Latest Research Paper Published

Our latest research paper has been published by the journal Water Resources Research, by the American Geophysical Union. The paper outlines the methodology behind our Fathom US flood model.

More specifically we seek to understand the nature of flood spatial dependence over the conterminous United States. We extend an existing conditional multivariate statistical model to enable its application to this large and heterogenous region and apply it to a 40‐year data set of ~2,400 U.S. Geological Survey gauge series records to simulate 1,000 years of U.S. flooding comprising more than 63,000 individual events with realistic spatial dependence. Our existing US hazard data are then used to calculate the economic loss arising from each of these events. From this we are able to compute the probability that different values of U.S. annual total economic loss due to flooding are exceeded (i.e., a loss‐exceedance curve). Comparing these data to an observed flood loss‐exceedance curve for the period 1988–2017 shows a reasonable match for annual losses with probability below 10% (e.g., >1 in 10‐year return period). This analysis suggests that there is a 1% chance of U.S. annual fluvial flood losses exceeding $78Bn in any given year, and a 0.1% chance of them exceeding $136Bn. Analysis of the set of stochastic events and losses yields new insights into the nature of flooding and flood risk in the United States. In particular, we confirm the strong relationship between flood affected area and event peak magnitude, but show considerable variability in this relationship between adjacent U.S. regions. The analysis provides a significant advance over previous national flood risk analyses as it gives the full loss‐exceedance curve instead of simply the average annual loss.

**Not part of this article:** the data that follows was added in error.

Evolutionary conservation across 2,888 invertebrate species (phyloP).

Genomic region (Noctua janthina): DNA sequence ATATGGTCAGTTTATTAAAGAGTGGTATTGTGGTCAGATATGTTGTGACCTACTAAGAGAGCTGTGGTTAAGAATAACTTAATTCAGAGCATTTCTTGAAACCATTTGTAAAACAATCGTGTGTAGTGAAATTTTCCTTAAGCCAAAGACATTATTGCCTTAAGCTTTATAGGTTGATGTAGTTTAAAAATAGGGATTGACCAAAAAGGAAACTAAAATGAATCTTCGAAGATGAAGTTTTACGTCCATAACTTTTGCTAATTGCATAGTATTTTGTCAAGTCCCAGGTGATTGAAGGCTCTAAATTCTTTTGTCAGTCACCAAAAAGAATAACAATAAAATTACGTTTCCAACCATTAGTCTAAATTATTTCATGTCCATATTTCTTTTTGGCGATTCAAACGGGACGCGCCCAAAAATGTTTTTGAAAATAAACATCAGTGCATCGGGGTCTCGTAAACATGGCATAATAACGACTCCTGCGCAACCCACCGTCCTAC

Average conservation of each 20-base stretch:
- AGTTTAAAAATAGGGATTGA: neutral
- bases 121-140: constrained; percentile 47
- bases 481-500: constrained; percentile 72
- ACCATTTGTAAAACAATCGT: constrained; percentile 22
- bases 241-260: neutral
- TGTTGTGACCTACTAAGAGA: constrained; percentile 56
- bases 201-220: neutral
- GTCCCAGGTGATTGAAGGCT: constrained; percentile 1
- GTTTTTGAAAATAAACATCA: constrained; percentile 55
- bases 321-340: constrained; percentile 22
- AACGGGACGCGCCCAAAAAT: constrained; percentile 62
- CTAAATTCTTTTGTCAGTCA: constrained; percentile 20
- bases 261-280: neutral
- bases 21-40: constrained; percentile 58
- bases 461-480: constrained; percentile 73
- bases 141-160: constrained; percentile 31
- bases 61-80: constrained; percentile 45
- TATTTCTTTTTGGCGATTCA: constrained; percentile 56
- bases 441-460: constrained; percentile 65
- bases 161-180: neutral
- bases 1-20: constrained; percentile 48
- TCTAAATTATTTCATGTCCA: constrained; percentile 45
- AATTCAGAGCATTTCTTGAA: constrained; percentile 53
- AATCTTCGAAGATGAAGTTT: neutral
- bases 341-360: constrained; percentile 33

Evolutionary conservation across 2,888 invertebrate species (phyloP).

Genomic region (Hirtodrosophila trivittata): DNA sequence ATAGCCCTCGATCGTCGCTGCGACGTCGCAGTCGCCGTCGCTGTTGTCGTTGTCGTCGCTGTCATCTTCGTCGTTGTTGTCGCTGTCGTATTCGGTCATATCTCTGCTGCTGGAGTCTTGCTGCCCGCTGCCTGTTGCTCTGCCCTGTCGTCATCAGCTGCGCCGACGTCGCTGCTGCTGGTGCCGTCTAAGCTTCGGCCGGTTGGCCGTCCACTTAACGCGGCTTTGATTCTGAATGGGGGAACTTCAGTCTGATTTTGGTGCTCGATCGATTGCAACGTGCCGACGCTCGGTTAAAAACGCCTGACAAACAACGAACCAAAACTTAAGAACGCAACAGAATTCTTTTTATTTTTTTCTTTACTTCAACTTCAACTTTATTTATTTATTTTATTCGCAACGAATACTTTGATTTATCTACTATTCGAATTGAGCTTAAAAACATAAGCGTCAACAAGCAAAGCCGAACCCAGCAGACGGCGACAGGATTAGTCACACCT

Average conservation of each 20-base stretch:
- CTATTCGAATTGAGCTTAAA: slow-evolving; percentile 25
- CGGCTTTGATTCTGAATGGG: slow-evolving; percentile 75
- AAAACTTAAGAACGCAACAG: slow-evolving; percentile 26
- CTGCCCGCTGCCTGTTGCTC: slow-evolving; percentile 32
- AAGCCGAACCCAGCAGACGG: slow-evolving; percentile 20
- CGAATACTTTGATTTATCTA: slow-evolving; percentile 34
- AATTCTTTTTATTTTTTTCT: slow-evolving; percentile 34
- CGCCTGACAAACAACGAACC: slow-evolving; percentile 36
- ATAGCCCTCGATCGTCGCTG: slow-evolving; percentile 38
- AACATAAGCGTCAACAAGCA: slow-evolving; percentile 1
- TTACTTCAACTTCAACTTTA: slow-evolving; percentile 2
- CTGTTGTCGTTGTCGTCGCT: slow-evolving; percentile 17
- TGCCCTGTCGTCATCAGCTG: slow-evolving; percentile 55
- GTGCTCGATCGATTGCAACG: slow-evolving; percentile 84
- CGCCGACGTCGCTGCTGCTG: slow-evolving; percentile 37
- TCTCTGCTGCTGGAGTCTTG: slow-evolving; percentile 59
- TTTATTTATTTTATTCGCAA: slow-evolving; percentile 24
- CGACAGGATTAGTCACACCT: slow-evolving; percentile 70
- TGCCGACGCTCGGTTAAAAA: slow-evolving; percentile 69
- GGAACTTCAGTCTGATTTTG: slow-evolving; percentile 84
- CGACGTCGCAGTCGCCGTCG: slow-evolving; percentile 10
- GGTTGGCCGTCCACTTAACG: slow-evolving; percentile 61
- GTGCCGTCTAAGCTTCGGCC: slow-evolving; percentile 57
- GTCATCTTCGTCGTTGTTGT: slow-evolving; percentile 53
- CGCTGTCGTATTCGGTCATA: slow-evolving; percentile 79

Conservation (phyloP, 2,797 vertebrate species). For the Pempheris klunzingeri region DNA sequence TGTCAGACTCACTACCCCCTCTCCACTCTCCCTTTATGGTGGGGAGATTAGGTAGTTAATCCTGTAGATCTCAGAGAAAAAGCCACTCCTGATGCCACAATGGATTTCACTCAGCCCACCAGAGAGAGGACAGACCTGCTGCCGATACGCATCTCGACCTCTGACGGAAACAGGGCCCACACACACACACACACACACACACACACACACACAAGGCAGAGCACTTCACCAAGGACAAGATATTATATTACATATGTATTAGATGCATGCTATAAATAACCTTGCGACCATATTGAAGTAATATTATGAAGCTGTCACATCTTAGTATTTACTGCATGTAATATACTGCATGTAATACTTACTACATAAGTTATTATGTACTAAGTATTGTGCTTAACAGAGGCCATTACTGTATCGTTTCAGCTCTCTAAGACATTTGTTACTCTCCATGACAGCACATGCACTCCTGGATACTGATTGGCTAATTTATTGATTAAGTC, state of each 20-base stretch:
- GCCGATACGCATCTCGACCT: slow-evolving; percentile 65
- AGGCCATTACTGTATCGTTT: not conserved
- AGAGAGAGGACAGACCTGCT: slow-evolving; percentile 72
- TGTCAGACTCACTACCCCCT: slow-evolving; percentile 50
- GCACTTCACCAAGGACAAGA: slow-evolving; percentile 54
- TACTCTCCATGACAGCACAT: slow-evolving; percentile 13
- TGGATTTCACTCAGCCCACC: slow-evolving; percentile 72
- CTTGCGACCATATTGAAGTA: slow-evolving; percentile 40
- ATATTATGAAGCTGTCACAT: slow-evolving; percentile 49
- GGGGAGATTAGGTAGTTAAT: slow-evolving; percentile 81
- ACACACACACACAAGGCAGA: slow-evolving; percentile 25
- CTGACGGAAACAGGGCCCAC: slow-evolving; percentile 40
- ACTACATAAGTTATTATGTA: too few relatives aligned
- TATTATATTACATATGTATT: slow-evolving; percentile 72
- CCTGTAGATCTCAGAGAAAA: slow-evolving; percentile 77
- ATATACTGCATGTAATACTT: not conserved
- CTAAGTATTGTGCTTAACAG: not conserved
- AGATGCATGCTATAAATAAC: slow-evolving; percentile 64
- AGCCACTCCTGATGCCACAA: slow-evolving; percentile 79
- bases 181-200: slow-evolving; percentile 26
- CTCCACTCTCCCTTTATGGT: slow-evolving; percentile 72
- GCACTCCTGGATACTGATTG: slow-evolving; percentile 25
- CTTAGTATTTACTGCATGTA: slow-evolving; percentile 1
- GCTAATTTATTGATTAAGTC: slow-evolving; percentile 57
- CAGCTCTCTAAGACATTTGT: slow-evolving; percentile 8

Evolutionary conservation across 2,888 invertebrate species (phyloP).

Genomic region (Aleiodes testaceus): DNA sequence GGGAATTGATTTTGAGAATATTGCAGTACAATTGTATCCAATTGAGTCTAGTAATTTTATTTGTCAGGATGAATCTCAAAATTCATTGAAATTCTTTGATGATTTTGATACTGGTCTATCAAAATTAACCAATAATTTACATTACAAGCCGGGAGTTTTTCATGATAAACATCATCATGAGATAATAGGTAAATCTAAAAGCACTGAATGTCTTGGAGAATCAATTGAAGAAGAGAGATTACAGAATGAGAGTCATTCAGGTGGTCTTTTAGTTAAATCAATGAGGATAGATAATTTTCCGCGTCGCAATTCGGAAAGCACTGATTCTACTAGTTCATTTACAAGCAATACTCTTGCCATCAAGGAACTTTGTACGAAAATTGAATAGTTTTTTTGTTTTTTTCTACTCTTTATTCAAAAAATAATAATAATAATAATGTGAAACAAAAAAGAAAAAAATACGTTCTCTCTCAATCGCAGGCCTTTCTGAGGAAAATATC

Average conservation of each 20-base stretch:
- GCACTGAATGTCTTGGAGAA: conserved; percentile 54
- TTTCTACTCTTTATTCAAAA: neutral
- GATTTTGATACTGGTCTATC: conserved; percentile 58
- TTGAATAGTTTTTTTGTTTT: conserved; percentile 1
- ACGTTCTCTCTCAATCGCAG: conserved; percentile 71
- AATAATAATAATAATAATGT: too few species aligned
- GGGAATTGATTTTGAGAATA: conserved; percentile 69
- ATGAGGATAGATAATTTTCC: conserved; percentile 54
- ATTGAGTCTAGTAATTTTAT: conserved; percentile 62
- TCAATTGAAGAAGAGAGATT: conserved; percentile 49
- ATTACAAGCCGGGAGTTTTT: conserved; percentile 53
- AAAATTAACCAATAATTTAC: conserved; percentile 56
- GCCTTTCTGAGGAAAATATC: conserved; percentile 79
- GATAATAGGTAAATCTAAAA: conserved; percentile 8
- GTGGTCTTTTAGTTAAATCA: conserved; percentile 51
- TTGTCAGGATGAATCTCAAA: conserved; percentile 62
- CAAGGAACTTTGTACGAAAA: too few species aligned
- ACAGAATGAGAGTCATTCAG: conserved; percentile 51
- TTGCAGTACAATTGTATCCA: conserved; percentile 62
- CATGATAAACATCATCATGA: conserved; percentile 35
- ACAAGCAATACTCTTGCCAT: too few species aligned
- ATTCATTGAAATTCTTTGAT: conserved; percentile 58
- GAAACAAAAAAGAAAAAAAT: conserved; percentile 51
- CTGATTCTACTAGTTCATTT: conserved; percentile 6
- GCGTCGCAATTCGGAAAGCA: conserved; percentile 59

You can read the open access paper here:

Many thanks to all those who contributed to the work!